Simple farmhouse foods give the true taste of Wales
Ty'r Cwm, ''the House in the Valley,'' was probably once an estate worker's cottage, tied to an English mansion or plas, like many which grandly overlook the hills and valleys and tiny villages of west Wales.Skip to next paragraph
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Today, it's the home of the Welsh Cookery Center, established by Bobby Freeman, a writer, food historian, and former restaurateur. A small 400-year-old cottage, it has doorways you must stoop under and a roaring, open fire which welcomes visitors.
Welsh foods and cooking traditions are unique and strongly intact, for indeed this rugged Celtic outpost, despite the Act of Union which united the Principality of Wales with England in 1536, remains today a very separate and foreign country.
Whereas English cooking traditions developed from the prosperous tables and groaning sideboards of aristocratic country mansions, the true taste of Wales is in the simple foods of hardworking farm laborers and peasants, slate quarrymen, and coal miners.
It is a diet based on pork, bacon, and root vegetables, which developed out of necessity. Cooking methods were primitive, such as cooking over an open fire and baking on the ever-present planc, which is a well-greased bakestone or griddle.
Cawl, for example, is probably the national dish of Wales. The word tranlates as soup or broth, but cawl is much more than that. A classic one-pot meal, it simmers with a joint of pink, home-cured bacon, scraps of sweet Welsh lamb, cabbage, orange-tinted rutabaga, tiny ''new'' potatoes, and tender leeks.
Recipes for cawl vary, depending on the family, the region, and season and on what vegetables are available. Like other such national dishes as French pot au feu or Spanish cocido, it is at once simple and delicious.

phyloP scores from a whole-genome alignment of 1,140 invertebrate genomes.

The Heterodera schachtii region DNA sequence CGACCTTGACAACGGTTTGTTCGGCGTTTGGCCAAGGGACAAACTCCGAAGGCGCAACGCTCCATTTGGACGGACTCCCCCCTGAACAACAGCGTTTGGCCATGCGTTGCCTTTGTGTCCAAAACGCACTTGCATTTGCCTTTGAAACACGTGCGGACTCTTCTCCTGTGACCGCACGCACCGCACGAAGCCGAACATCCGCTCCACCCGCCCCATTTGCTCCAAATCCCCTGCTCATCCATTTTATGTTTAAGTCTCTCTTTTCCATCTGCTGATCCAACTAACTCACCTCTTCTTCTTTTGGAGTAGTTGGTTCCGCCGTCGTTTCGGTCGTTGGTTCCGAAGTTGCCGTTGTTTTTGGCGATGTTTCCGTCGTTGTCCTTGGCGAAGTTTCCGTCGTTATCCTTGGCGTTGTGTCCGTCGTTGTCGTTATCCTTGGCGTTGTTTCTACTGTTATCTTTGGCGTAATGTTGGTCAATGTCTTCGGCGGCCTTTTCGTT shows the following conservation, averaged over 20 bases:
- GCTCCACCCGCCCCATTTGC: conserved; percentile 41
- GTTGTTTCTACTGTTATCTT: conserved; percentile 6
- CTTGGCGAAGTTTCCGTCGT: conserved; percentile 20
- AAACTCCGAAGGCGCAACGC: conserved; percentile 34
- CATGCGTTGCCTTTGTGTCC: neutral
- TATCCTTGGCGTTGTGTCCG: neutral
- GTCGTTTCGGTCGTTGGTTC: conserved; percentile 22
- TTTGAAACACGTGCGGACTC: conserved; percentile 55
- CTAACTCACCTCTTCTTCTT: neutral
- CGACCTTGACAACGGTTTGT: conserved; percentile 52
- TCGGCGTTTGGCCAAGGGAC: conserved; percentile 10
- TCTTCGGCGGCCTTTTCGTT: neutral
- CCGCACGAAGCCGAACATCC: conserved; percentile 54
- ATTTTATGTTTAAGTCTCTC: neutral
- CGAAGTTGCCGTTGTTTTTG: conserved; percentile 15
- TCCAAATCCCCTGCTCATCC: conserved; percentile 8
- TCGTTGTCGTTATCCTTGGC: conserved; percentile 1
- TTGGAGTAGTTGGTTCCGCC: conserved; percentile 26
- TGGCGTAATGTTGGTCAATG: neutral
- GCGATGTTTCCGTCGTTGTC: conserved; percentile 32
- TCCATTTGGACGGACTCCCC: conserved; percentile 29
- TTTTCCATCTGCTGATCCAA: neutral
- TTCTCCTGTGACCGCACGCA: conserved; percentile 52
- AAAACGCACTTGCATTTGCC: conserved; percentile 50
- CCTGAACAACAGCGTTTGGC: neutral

Traditionally it is eaten from earthenware, flowered bowls, with hand-carved wooden cawl spoons that protect too-eager mouths from burning.
Laver, an edible seaweed found on the coast, also reflects the indigenous eating traditions of Wales, for it is still gathered and eaten regularly.
Donning rubber Wellington boots and carrying a large bucket, Bobby Freeman and I struck out for Llangranog beach, where we found it, gathered like tousled mermaid's hair, on the rocks that were exposed when tide had fallen.
Laver needs washing in several changes of water. It is then steeped or boiled for upwards of six hours or cooked more quickly in a pressure cooker. Finally, it is shredded to a fine pulp.
The favorite Welsh way to use the seaweed is in laver bread, a flat cake with oatmeal in it which is fried in bacon fat and served with bacon.
It is also made in a sauce and served hot with a roast. Bobby Freeman likes to mix it with orange juice and rind to make a sauce that she serves with sweet, tender Welsh spring lamb.
Though her maternal grandmother came from North Wales, Bobby was born in Lancashire, in the north of England, and her holidays were always spent in Anglesey.
She came to live permanently in Wales some 20 years ago, to develop and run the Compton House Hotel in the small fishing town of Fishguard, in Pembrokeshire.
The hotel's restaurant, ''Y Gegin'' (''the Kitchen'' in Welsh), soon gained a reputation for the quality of its food. It seemed natural to Bobby not only to use fresh local produce, but also to experiment with serving local recipes.
This, however, was no easy task. There were few Welsh cookbooks available in English - or even in Welsh. Cooking traditions had been passed down through generations from mother to daughter.
Moreover, the Welsh themselves could not understand that anyone would want to cook and serve something as ''ordinary'' and common as cawl in a hotel restaurant.
But in time, she was able to gather recipes by talking with farmers' wives, or by meeting the coracle fishermen who, in their strange, circular cloth-covered crafts, fish rivers such as the Teifi and Tywi for salmon and the pink-fleshed sewin or sea trout.